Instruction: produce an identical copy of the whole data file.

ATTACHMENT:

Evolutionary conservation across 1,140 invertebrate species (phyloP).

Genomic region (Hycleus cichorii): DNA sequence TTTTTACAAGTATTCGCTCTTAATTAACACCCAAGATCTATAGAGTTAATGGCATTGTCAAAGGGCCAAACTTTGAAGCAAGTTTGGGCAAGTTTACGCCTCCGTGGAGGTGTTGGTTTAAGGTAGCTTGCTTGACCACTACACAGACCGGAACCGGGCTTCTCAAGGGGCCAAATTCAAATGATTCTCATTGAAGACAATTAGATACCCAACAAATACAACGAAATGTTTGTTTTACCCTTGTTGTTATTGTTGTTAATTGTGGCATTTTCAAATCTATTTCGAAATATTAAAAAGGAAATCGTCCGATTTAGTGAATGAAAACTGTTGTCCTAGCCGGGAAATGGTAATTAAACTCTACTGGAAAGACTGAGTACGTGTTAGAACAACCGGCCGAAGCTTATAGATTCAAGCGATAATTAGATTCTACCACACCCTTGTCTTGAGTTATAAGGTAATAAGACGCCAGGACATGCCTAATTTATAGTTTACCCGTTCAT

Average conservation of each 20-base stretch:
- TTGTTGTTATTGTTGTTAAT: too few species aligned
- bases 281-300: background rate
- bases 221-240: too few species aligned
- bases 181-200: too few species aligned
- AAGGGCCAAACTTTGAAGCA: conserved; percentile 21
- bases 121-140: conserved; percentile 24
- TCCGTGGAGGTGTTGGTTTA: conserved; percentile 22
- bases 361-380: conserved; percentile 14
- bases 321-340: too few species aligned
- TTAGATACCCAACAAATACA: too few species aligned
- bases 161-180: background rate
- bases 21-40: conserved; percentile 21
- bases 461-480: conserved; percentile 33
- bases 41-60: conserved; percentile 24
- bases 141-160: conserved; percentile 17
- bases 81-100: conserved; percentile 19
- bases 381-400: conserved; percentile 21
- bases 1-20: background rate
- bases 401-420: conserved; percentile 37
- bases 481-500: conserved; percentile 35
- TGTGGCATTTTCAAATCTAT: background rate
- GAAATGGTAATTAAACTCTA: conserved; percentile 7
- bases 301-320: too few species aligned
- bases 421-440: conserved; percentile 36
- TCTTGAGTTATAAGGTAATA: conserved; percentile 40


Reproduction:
Evolutionary conservation across 1,140 invertebrate species (phyloP).

Genomic region (Hycleus cichorii): DNA sequence TTTTTACAAGTATTCGCTCTTAATTAACACCCAAGATCTATAGAGTTAATGGCATTGTCAAAGGGCCAAACTTTGAAGCAAGTTTGGGCAAGTTTACGCCTCCGTGGAGGTGTTGGTTTAAGGTAGCTTGCTTGACCACTACACAGACCGGAACCGGGCTTCTCAAGGGGCCAAATTCAAATGATTCTCATTGAAGACAATTAGATACCCAACAAATACAACGAAATGTTTGTTTTACCCTTGTTGTTATTGTTGTTAATTGTGGCATTTTCAAATCTATTTCGAAATATTAAAAAGGAAATCGTCCGATTTAGTGAATGAAAACTGTTGTCCTAGCCGGGAAATGGTAATTAAACTCTACTGGAAAGACTGAGTACGTGTTAGAACAACCGGCCGAAGCTTATAGATTCAAGCGATAATTAGATTCTACCACACCCTTGTCTTGAGTTATAAGGTAATAAGACGCCAGGACATGCCTAATTTATAGTTTACCCGTTCAT

Average conservation of each 20-base stretch:
- TTGTTGTTATTGTTGTTAAT: too few species aligned
- bases 281-300: background rate
- bases 221-240: too few species aligned
- bases 181-200: too few species aligned
- AAGGGCCAAACTTTGAAGCA: conserved; percentile 21
- bases 121-140: conserved; percentile 24
- TCCGTGGAGGTGTTGGTTTA: conserved; percentile 22
- bases 361-380: conserved; percentile 14
- bases 321-340: too few species aligned
- TTAGATACCCAACAAATACA: too few species aligned
- bases 161-180: background rate
- bases 21-40: conserved; percentile 21
- bases 461-480: conserved; percentile 33
- bases 41-60: conserved; percentile 24
- bases 141-160: conserved; percentile 17
- bases 81-100: conserved; percentile 19
- bases 381-400: conserved; percentile 21
- bases 1-20: background rate
- bases 401-420: conserved; percentile 37
- bases 481-500: conserved; percentile 35
- TGTGGCATTTTCAAATCTAT: background rate
- GAAATGGTAATTAAACTCTA: conserved; percentile 7
- bases 301-320: too few species aligned
- bases 421-440: conserved; percentile 36
- TCTTGAGTTATAAGGTAATA: conserved; percentile 40